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February 2015
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June 2015

Emailgate: PR lesson of the day

EmailMy email were subpoenaed after I retired. It wasn't a big deal because all those messages were on an AT&T server, and a paralegal simply searched for key words relevant to the subpoena.

I pitty the poor lawyer who had to read them all, especially since I suspect every senior officer in the company had received the same subpoena.  It must have amounted to terabytes of data and reams of paper or, more likely, hundreds of CDs.

In the end, exactly one of my emails drew the interest of opposing counsel, and I had to spend some time in deposition explaining it, including the early hour at which it was written which seemed to arouse their suspicion (or maybe it was sheer incredulity).

So I can sympathize with Hillary Clinton. No one likes having their email published for the world to see. Much less explain any of it. 

But surely she anticipated this eventuality, especially given the Benghazi investigations, which incredibly persist to this day and will probably drag on through the first term of her presidency should she run and win.

Which brings us to the first PR lesson for today: hope for the best but plan for the worse.

Back in 2008, when she was asked what email handle she wanted, she should not have asked herself, "What would look best to my friends?" but "How will my enemies react to this?"

"" probably looked clever back then, but you'd think someone who lived through Whitewater, Monica Lewinsky, and mysteriously appearing law firm billing records would realize many of the family's enemies (and even some friends) suspected her and her husband of occasionally hiding things.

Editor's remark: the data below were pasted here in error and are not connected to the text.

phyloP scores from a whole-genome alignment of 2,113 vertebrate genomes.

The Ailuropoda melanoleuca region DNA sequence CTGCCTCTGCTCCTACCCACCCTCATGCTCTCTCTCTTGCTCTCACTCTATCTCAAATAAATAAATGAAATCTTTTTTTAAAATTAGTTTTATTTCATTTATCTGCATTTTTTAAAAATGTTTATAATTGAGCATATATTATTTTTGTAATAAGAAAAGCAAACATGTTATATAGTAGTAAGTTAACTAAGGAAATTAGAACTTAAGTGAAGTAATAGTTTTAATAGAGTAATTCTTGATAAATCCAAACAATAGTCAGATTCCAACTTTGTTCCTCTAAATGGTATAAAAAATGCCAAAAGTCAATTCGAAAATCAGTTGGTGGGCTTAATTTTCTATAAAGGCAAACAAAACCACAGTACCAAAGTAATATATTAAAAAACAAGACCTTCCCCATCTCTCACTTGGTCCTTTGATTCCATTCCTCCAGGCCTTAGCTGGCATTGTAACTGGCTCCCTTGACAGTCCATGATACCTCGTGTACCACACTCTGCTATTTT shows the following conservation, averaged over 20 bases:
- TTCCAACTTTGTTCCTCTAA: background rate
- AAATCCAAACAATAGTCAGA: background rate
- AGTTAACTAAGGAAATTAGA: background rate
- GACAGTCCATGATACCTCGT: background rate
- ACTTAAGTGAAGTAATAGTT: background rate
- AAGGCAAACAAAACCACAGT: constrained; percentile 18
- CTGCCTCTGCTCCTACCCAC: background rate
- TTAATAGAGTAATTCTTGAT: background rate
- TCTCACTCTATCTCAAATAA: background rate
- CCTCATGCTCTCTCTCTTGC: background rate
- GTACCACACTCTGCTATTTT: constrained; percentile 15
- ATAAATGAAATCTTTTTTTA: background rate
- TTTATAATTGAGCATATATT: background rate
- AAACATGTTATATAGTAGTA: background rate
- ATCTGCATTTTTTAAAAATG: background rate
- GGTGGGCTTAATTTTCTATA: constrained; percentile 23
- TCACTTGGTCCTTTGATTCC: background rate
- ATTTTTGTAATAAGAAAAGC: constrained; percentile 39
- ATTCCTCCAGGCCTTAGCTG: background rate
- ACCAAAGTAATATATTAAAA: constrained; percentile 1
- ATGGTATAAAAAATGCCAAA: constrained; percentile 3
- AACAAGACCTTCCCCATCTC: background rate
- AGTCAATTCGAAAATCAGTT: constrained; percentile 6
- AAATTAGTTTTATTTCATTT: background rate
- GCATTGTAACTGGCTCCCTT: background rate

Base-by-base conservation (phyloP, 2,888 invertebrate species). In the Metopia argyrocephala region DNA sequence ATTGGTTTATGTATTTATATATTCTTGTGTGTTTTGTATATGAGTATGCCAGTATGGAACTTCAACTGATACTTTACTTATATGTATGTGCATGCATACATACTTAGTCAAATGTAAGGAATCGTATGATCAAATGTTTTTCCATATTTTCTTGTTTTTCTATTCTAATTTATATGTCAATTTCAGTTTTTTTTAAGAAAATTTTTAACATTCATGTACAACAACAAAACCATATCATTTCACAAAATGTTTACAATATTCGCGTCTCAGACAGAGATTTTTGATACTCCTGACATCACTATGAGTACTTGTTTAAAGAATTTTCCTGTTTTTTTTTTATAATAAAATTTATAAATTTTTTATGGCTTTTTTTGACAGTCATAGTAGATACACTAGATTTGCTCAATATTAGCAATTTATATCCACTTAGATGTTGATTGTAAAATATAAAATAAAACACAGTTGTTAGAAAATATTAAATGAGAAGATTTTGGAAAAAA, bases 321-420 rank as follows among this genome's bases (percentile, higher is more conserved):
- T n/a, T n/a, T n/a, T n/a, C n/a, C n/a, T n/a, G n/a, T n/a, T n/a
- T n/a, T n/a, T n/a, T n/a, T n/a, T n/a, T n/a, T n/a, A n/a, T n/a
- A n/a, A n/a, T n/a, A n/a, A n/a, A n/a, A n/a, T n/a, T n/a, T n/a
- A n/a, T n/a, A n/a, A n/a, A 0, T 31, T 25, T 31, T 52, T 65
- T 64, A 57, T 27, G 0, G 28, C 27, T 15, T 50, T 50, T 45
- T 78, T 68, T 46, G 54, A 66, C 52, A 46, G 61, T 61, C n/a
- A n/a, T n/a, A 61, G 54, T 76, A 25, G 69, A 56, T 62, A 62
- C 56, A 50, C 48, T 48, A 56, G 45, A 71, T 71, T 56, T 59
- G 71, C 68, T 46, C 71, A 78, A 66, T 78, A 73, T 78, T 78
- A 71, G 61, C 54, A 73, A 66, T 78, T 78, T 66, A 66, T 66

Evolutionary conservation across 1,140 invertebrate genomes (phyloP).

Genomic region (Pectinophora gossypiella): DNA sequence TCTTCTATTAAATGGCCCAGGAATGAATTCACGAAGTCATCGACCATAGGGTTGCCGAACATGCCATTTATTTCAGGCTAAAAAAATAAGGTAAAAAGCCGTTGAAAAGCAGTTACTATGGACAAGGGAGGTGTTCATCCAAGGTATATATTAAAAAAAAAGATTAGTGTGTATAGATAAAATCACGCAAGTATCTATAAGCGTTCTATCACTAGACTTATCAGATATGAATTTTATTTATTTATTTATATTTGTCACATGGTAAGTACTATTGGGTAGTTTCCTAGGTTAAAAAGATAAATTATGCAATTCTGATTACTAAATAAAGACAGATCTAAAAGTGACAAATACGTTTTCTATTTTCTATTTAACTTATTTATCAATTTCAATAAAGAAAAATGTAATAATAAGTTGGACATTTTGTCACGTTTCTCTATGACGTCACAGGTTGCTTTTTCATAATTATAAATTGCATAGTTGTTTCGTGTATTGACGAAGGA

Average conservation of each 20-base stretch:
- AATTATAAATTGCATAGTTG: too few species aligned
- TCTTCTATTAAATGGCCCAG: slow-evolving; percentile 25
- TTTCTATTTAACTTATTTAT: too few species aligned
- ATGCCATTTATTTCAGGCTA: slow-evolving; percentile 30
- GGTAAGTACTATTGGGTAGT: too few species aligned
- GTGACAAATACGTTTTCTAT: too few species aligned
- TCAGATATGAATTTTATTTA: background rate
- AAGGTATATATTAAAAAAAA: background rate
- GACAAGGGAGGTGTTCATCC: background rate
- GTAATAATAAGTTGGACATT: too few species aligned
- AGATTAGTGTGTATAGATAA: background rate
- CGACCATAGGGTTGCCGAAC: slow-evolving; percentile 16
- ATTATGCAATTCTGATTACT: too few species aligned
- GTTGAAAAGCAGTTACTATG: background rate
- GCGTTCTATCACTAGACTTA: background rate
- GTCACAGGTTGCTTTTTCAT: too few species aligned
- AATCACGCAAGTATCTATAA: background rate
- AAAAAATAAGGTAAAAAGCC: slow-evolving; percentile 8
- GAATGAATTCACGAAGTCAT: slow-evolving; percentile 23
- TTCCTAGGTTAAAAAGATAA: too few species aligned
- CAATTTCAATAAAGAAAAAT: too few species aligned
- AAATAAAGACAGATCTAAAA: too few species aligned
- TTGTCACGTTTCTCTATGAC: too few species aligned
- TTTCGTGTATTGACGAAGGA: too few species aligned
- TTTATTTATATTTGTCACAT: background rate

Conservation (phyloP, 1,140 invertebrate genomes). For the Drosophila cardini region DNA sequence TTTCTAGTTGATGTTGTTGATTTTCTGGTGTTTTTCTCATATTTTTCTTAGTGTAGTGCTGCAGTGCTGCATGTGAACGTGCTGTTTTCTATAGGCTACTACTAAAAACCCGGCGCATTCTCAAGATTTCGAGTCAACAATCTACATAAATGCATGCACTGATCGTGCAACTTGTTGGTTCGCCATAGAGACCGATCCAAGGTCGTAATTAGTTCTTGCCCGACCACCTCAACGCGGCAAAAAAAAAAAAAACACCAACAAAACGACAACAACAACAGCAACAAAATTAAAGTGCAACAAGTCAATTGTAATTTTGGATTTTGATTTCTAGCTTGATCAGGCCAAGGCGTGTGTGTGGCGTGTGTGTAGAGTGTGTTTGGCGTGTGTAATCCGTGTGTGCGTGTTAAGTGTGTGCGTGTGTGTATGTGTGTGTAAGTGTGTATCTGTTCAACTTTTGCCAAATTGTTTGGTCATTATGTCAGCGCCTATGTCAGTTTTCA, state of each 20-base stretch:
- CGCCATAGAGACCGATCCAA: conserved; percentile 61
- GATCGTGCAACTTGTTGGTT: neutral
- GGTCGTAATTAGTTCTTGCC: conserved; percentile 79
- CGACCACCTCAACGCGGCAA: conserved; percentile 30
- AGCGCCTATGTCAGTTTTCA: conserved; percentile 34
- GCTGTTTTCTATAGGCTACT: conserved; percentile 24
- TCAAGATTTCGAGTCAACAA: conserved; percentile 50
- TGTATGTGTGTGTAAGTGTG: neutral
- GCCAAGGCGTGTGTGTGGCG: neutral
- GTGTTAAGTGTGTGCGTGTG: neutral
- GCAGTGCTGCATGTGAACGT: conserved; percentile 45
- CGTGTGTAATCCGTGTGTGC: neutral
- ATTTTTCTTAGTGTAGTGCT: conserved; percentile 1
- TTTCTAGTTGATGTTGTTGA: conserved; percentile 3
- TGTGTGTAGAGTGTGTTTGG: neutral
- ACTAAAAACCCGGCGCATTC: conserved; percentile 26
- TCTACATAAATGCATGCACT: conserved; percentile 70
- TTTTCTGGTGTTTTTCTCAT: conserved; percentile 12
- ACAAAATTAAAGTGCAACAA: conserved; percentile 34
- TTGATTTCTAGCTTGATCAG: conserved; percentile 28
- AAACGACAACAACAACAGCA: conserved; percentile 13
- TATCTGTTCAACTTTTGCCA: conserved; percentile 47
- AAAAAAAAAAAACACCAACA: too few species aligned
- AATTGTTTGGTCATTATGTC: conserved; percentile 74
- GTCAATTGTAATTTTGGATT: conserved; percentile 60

The corrolary lesson: Find someone you trust to look at what you're doing as skeptically as your worse enemy. The sharp focus that made you successful can also narrow your peripheral vision.  




PR lessons of the day

Lesson learnedI've written books based on the idea that you can learn a lot from what you do wrong. With that in mind, here two lessons we can all take from the day's news.

1. Framing is key.  Karl Rove writes an op ed in today's Wall Street Journal accusing the Obama team of screwing up the PR leading up to Israeli Prime Minister Netenyahu's address to Congress.

"Rather than bashing him," he writes, "they should have played down his appearance." All the White House managed to do, he says, "was to make his speech much more significant and the setting much more dramatic than otherwise."

It's an interesting, if flawed, analysis built on a misunderstanding of the White House's objective.  They weren't trying to play down the speech in the hope no one would pay attention to it. That would have been futile. They were determined to frame it as a totally partisan effort to undermine its credibility.  

The fact that Democratic senators have now backed away from a bill to tie the president's hands in the negotiations with Iran seems to confirm the point.  Lesson: decide how you want people to interpret your opponent's actions before you react to them.

2. Get ahead of bad news. A "60 Minutes" report that Lumber Liquidators' laminate flooring violates health and safety regulations sent the company's stock into free-fall.

Since the report aired, the company has attacked 60 Minutes' methodology and blamed the report on short-sellers looking to capitalize on a decline in the stock. Not much is working.

But the company has known CBS was working on this story for weeks. "60 Minutes" even showed the company's CEO hidden camera footage in which one its Chinese suppliers admitted it wasn't producing laminate flooring in compliance with the company's standards, despite what the labels said.